A few words should be said about the concentrations in the Hinayana tradition involving occult powers (iddhis), such as "clairvoyance, clairaudience, recollection of former births and knowledge of the thoughts of others" (Conze, 1951: 104). Additional occult powers allegedly involved the ability to "pass at will through wall or fence or hill as if through air, pass in and out of the solid earth, walk on the water's surface or glide through the air" (quoted in Conze, 1951: 104). These alleged powers are similar to the claims that Hubbard made about the powers of a "clear" who was "a person who can have or not have at will anything in the universe" (Hubbard, 1975: 75, referring to a 1954 lecture). The Buddha, however, feared that these psychic powers would cause disciples to lose sight of their highest goal (nirvana), and reportedly he announced that "because I perceive danger in the practice of mystic wonders [i.e. 'psychic powers'] that I loathe, abhor, and am ashamed thereof" (Dighanikaya i, 213, quoted in Ling, 1981:111).
Hubbard's boldest attempt to legitimise Scientology by associating himself with Buddhism appears in his 1974 publication, The Hymn of Asia (1974a), which he wrote a number of years earlier in 1956. 6 He strongly implies that he is Maitreya or Metteya, the Future Buddha, whom the Buddha himself purportedly discoursed upon. The "editors" to the volume, who may have been Hubbard himself, made five claims about the "Metteya Legend" which were that:
1. He shall appear in the West.Hubbard's text explored several of these themes. The first line of Hubbard's extended poetic hymn asks, "Am I Metteyya? [sic]" Quickly he followed with the statement that "I come to bring you all that Lord Buddha would have you know of life, Earth, and Man".7 He made a fundamental error in Buddhist soteriology when he proclaimed that "What I say has to do With Self". In line with the editors' initial comments, he asked the rhetorical question, "Do I have Golden Hair?", which called attention to the fact that his hair was red. Drawing on standard Scientology themes along with the editors' comments, he announced that "We can make lawful the criminal[.] We can make sane the insane[.] We can ourselves be free". He pronounced that we "are the New Men the new spiritual Leaders of Earth" and that they should build "places for the use Of men, Demanding only That they bow To Buddha". Finally, he claimed that he had to appear in the "western World.. Because of the Disorders in the East since Vaishakha 2453 (Buddhist date for February 1910)". If any doubt remained that Hubbard was proclaiming himself Maitreya, then he removed it when he stated that "Even your own prophesies Centuries Old Said I would appear In the Western World. I appeared" [Hubbard, 1974a: (n. pp., with original capitalisation)]. 8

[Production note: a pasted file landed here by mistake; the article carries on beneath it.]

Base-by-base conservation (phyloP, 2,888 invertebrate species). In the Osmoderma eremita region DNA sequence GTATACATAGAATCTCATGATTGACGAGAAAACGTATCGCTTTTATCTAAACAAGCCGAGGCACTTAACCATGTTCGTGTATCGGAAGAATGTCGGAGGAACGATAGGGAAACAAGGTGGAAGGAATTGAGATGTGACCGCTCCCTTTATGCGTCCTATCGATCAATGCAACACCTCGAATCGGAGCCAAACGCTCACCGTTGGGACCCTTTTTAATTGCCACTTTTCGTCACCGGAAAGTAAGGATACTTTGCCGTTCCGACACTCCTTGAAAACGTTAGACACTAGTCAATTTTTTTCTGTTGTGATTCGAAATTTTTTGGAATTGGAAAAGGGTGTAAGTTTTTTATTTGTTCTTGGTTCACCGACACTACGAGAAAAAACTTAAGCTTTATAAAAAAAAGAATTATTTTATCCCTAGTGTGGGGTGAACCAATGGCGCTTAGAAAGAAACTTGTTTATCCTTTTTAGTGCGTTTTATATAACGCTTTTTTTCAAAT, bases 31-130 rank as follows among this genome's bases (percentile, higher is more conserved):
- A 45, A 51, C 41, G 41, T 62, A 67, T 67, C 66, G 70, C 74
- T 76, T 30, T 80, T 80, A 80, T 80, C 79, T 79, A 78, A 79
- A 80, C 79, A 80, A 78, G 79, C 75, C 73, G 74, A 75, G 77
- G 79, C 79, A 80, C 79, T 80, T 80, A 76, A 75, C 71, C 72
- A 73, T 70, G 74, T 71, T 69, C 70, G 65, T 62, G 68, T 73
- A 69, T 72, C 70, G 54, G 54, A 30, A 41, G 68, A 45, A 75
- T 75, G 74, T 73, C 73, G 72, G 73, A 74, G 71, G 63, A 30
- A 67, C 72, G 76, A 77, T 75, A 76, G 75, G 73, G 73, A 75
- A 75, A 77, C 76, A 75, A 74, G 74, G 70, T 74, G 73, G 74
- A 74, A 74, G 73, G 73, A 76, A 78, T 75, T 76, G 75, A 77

2. He shall appear at a time when religion shall be waning, when the world is imperiled [sic] and convulsed in turmoil.
3. He will have golden hair or red hair.
4. He will complete the work of Gautama Buddha and bring in a new golden age of man by making possible the attainment of spiritual freedom by all beings.